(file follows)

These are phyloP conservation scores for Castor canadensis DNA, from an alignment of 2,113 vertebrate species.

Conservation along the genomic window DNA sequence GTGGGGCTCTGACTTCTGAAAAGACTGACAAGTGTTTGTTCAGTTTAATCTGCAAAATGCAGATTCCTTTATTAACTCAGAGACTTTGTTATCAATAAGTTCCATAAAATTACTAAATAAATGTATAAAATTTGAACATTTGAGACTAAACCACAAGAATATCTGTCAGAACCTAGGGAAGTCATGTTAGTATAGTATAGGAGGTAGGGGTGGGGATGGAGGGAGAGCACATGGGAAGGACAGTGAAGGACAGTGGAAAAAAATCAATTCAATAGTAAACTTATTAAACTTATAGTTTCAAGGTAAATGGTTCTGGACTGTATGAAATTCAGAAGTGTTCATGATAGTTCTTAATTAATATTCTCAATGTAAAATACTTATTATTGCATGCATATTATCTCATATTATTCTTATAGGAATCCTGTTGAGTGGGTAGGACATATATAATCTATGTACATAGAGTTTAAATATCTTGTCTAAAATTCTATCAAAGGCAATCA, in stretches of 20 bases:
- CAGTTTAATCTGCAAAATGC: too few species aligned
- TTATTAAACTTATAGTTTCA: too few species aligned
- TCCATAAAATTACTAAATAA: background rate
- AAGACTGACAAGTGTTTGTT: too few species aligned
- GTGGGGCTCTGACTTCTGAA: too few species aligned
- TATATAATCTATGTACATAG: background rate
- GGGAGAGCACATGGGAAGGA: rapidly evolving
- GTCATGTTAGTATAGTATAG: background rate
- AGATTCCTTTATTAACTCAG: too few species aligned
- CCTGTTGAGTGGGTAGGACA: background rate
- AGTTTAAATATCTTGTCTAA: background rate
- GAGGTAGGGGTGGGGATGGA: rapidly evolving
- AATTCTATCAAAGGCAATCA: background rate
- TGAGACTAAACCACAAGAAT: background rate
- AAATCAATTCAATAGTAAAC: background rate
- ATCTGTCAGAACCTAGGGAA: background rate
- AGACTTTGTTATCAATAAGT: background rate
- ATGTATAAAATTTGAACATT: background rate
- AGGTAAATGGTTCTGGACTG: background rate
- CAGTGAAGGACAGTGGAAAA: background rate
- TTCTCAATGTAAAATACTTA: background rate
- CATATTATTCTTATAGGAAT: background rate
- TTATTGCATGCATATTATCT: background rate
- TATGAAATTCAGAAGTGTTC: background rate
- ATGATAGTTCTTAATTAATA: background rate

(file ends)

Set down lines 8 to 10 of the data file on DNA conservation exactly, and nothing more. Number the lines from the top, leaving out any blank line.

- TATATAATCTATGTACATAG: background rate
- GGGAGAGCACATGGGAAGGA: rapidly evolving
- GTCATGTTAGTATAGTATAG: background rate